1989 Volume 14 Issue 1 Pages 87-93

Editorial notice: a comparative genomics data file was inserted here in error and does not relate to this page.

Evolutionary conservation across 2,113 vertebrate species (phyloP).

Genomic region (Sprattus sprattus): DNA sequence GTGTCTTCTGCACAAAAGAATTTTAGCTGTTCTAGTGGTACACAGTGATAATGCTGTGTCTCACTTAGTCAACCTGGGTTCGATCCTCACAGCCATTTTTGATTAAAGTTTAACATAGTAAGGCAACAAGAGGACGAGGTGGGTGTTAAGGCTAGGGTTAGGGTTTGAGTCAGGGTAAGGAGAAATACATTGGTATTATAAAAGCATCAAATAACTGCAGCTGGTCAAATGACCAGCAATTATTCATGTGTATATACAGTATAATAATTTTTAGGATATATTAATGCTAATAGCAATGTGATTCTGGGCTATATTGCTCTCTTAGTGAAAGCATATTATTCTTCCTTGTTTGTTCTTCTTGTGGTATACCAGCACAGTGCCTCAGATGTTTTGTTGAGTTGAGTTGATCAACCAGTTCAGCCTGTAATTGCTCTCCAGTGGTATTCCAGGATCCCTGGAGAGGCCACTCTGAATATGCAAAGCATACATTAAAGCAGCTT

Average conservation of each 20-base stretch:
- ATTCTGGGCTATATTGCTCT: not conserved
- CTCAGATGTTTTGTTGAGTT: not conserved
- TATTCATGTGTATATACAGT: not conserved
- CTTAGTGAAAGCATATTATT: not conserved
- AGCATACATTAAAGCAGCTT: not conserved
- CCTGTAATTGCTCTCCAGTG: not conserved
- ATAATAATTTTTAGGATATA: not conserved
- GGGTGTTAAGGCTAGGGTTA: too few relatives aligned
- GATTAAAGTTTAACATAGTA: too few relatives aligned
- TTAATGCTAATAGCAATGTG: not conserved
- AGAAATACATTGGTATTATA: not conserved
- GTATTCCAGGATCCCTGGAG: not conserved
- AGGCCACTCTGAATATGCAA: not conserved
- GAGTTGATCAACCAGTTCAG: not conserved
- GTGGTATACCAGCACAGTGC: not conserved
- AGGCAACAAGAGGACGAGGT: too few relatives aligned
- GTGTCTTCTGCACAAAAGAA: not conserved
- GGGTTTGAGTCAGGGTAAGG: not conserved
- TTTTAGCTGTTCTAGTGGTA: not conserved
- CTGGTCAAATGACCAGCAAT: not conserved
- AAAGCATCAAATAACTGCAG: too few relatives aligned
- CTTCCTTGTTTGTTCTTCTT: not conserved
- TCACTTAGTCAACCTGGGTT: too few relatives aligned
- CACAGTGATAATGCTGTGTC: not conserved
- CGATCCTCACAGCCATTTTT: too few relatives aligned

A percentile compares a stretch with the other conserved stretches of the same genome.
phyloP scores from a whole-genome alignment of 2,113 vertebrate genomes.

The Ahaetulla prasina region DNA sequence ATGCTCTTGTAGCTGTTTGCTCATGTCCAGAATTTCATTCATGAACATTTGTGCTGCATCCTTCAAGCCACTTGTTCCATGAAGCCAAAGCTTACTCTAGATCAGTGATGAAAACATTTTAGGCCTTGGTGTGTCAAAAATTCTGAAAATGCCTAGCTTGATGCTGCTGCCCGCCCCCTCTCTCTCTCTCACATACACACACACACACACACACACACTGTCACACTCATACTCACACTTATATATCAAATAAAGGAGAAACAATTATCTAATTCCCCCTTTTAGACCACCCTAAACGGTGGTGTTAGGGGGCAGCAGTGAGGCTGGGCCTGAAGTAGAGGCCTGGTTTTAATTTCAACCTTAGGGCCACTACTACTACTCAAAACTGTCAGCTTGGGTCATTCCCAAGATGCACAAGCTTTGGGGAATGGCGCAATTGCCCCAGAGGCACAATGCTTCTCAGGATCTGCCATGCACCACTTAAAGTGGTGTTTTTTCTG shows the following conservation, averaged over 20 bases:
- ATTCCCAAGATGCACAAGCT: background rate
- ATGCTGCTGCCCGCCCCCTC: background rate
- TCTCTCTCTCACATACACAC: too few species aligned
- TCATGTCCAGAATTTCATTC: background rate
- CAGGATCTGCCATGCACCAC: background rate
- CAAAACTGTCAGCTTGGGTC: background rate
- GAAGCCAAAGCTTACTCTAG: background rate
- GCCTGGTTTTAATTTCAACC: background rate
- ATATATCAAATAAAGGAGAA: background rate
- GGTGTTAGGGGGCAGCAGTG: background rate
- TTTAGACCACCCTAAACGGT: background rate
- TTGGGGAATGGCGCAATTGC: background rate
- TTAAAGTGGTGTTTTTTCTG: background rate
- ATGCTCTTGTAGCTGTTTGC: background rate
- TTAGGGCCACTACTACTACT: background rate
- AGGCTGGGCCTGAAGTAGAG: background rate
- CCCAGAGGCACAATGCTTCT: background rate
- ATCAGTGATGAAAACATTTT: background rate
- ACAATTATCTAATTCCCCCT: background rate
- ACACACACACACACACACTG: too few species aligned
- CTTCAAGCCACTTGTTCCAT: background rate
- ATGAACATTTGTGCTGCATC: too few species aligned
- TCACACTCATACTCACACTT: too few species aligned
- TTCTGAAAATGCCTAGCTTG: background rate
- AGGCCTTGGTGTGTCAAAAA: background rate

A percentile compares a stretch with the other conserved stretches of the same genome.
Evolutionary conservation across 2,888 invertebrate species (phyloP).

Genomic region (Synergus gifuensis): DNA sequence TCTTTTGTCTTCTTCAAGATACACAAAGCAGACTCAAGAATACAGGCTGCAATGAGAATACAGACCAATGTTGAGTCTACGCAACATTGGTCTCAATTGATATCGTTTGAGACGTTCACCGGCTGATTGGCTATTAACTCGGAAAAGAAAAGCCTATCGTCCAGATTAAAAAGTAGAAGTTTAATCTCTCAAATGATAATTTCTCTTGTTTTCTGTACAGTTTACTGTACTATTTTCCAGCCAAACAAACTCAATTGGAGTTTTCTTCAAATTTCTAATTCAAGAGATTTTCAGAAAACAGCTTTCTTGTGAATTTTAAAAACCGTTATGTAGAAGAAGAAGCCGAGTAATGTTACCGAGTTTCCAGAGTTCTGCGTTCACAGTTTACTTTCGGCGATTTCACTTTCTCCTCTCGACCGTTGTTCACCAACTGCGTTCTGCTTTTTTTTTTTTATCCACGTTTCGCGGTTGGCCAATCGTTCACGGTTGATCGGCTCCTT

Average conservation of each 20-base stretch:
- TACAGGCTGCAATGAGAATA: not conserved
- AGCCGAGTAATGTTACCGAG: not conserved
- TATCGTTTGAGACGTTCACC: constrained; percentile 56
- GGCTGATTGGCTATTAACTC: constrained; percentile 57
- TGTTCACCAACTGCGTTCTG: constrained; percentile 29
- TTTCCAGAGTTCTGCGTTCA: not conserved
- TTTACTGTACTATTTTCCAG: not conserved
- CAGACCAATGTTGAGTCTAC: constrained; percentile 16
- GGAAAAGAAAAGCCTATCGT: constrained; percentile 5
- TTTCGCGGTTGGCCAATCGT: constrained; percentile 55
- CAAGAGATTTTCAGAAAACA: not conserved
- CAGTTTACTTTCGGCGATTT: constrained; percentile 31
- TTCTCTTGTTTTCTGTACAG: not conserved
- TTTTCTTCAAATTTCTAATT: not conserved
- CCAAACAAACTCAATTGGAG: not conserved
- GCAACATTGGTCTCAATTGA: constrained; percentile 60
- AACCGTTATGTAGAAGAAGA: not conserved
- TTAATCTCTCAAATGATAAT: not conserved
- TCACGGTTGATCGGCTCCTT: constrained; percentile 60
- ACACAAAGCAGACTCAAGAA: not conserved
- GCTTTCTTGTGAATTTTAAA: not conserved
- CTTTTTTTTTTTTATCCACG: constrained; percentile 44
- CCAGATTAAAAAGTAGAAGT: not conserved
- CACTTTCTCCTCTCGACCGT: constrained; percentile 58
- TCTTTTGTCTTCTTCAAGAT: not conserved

It has been shown that in PC12 and its subclone PC12h treatment of the cells with nerve growth factor (NGF) induces a selective decrease in the incorporation of radioactive phosphate into a 100, 000-dalton protein, designated in an earlier study as Nsp 100, in the subsequent phosphorylation of soluble extracts from cells with (γ-32P)ATP. In the present study, we show that plant lectins, wheat germ agglutinin (WGA), concanavalin A (Con A), and lens culinaris agglutinin (LCA), inhibit the action of NGF on Nsp 100 phosphorylation in PC12h cells. Treatment of the cells with WGA, which binds to N-acetylglucosamine and sialic acid residues on glycoproteins, strongly blocked the inhibitory action of NGF on the protein phosphorylation. Con A and LCA, both of which recognize the same specific sugars (mannose, glucose), displayed only a moderate blocking effect. Unlike the native lectin, succinylated WGA, which has the ability to bind to N-acetylglucosamine but not to sialic acid residues, and other lectins examined in this study did not inhibit the action of NGF on Nsp 100. WGA-mediated inhibition of NGF action was reversed by the addition of N-acetylglucosamine and by the addition of a much lower concentration of a sialoglycoprotein, mucin, into the culture. Since the binding of succinylated WGA to N-acetylglucosamine residues of cell-surface glycoconjugates is not sufficient to prevent the action of NGF, WGA might act on sialic acid residues of the NGF receptor molecule to effect the inhibition of biological ac-tions of NGF.